May 17, 2005
Commission and Corp Fin Both Provide Internal Controls Guidance
Early yesterday, I updated my blog about the PCAOB’s guidance on their internal-controls requirements – see both the PCAOB’s new FAQs 38-55 and the Board’s policy statement.
Meanwhile at the SEC, the Commission itself issued a statement – plus the Corp Fin staff also issued its own statement on management’s 404 report.
How Is Your Board Deciding to Implement Option Expensing?
As should be evident by now, under the FASB’s 123(R) standard, each company has some flexibility about how to implement option expensing – and the decision about how to do so should have quite an impact on the company’s bottom line. As the numerous NASPP webcasts on this topic – as well as the other resources on the NASPP’s site – make clear, this decision is one that requires some board attention. Learn more in this interview with Mike Melbinger on the Board’s Decisions for Stock Expensing.
SEC Filings Don’t Tell the Whole Pension Story
Today’s Washington Post carries an interesting column by Allan Sloan about the discrepancies between pension valuations disclosed in SEC filings by distressed companies compared to the amounts that the Pension Benefit Guaranty Corporation derives when it terminates the plans of those companies.
On an unrelated note, the SEC Staff released a scathing report yesterday on pension consultants and conflicts of interest.
Is Cisco Kidding?
Last week, I blogged about Cisco’s attempt to create employee stock options that are market traded. Here is some commentary on this idea from Ron Fink’s CFO Blog (not that I agree with Ron, just noting other’s views):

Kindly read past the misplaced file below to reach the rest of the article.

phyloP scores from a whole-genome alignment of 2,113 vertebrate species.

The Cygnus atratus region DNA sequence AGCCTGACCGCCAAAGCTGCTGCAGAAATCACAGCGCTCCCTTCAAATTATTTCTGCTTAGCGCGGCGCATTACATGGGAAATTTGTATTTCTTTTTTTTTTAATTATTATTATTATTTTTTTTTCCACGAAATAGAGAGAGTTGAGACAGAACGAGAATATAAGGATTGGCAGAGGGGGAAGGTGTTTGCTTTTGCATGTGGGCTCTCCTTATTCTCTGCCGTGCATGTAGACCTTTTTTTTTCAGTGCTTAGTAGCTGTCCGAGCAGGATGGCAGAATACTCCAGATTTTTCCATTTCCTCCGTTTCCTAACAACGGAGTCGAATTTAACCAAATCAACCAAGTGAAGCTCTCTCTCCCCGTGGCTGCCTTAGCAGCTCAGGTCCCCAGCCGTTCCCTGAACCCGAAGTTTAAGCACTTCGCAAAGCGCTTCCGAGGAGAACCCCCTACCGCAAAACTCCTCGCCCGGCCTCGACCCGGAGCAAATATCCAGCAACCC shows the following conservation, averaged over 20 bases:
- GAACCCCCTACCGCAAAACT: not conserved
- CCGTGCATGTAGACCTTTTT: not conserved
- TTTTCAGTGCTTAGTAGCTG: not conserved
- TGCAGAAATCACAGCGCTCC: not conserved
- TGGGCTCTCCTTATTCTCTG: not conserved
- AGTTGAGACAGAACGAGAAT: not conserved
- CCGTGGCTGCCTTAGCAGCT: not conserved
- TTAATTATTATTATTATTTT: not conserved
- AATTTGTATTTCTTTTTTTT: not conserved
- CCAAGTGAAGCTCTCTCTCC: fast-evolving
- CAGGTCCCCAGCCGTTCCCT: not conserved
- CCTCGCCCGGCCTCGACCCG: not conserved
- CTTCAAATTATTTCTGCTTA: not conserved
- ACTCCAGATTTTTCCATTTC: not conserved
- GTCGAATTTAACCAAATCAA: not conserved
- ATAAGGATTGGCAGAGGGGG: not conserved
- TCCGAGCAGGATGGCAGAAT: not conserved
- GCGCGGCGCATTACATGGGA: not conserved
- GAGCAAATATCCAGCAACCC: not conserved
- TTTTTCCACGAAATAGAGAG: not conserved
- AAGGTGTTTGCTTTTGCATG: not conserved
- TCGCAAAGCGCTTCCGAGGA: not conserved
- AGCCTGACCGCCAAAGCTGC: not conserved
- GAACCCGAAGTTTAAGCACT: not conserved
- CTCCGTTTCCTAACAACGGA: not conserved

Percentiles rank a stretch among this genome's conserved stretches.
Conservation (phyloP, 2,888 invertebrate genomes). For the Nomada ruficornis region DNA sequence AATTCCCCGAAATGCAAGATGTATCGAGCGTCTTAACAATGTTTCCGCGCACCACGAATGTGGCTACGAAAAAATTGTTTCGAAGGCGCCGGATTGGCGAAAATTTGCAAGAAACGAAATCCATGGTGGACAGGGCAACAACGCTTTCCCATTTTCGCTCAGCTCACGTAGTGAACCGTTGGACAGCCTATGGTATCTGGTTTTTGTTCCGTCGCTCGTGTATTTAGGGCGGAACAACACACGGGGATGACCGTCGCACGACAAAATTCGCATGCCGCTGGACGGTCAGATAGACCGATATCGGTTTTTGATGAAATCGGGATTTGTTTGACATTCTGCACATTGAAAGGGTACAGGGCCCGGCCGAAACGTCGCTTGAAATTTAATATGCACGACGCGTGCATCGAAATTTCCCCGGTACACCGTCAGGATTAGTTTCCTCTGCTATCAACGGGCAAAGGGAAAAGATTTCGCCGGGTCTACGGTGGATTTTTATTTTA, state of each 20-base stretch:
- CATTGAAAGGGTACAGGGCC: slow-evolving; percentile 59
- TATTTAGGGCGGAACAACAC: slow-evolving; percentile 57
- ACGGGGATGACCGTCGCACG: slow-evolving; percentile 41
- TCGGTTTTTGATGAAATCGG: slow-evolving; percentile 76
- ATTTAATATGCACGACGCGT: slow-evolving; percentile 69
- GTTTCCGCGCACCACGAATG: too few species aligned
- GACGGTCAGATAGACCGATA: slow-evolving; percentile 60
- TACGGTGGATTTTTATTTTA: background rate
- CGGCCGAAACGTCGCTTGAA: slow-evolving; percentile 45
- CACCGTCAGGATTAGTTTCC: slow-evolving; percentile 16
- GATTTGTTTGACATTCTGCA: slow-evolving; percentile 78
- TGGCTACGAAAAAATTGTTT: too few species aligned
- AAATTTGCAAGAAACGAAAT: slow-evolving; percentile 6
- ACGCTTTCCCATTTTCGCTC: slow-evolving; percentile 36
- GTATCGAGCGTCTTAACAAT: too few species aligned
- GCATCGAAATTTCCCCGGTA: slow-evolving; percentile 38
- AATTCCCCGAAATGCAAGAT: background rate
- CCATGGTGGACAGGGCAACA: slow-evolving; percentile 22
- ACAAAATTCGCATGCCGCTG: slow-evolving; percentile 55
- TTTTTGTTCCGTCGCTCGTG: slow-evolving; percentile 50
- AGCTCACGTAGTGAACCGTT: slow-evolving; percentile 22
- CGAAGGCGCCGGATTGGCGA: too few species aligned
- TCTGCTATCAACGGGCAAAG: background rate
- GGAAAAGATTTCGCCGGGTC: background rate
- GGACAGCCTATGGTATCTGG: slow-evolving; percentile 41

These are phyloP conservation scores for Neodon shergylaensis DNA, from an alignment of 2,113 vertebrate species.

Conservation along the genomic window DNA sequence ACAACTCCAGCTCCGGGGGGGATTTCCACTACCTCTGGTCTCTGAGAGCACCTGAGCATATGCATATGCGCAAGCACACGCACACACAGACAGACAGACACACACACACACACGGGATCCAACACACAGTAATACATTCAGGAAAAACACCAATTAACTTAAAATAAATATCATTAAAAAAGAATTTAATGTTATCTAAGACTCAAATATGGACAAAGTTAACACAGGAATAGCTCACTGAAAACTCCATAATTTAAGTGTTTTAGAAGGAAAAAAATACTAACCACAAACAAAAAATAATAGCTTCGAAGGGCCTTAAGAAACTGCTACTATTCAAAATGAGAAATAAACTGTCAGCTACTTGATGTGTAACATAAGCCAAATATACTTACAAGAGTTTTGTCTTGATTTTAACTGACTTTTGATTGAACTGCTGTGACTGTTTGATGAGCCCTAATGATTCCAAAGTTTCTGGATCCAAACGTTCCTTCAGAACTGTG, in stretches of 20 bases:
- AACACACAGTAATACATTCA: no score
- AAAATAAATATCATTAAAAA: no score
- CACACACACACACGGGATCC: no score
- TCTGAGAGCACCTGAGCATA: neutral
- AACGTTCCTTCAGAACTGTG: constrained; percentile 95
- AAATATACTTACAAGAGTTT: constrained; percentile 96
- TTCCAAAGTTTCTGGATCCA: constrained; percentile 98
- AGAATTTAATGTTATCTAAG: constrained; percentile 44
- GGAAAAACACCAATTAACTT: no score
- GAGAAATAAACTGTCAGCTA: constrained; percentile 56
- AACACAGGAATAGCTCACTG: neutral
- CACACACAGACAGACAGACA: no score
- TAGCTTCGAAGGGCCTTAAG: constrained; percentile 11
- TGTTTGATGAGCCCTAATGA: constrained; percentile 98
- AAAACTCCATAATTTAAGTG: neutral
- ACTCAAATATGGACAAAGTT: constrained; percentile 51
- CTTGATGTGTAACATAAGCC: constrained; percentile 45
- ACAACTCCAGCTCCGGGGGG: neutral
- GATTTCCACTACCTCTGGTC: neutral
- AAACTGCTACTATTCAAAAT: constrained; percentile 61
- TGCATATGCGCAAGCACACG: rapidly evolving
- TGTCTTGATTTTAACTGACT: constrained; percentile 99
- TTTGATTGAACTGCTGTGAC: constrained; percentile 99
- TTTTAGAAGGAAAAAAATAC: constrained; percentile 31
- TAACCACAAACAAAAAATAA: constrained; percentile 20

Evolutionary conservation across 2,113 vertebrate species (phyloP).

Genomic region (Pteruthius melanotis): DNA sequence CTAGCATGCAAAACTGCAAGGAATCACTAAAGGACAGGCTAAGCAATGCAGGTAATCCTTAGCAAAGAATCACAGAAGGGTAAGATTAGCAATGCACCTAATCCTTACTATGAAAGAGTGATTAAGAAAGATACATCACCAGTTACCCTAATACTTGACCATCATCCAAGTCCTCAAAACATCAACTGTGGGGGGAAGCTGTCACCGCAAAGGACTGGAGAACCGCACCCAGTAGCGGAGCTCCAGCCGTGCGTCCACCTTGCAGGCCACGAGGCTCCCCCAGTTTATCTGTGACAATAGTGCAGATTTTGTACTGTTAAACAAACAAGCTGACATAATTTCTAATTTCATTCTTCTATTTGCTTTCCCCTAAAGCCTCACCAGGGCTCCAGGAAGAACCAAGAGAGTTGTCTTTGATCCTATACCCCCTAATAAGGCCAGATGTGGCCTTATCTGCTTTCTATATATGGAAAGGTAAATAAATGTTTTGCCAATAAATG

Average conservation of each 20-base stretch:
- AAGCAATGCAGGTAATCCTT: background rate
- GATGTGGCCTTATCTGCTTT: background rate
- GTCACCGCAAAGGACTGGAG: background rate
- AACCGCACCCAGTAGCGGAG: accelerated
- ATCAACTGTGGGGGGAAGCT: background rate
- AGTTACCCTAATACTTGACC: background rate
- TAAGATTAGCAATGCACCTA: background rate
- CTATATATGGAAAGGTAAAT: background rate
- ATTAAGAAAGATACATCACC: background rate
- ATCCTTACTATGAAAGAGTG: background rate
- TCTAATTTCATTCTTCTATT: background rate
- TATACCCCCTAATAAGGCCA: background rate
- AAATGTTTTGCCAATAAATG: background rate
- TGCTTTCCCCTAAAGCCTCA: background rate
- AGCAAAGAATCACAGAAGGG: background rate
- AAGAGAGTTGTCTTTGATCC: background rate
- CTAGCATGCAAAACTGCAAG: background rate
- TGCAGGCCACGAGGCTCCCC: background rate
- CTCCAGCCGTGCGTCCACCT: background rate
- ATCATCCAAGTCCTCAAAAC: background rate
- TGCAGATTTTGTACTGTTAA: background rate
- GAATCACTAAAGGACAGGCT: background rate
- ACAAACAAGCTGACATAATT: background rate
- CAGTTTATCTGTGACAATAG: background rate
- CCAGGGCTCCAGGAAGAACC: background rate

“Cisco’s latest idea for reducing the reported cost of employee stock option grants sounds as if it depends on a poorly performing derivative instrument (see B5 of the WSJ for a better description). How else describe a security that institutional investors could buy but not sell, making them wait as long as five years to convert it to common stock?
Yes, the price of the derivative may suffer as a result of these limitations. And in doing so, that could conceivably establish a market value for the underlying securities—the option grants—that is lower than what might be recorded under the option pricing models that are acceptable to the FASB.
But if the security is such a lousy deal, why would anyone buy it? And if it’s not so lousy, wouldn’t the resulting dilution to EPS offset the benefits?
It seems to me that Silicon Valley’s time and efforts would be better spent on producing new technology instead of methods of limiting the impact of an accounting rule. After all, investors may simply ignore the hit to earnings and focus on cash flow instead. Or is that what really concerns the tech lobby?”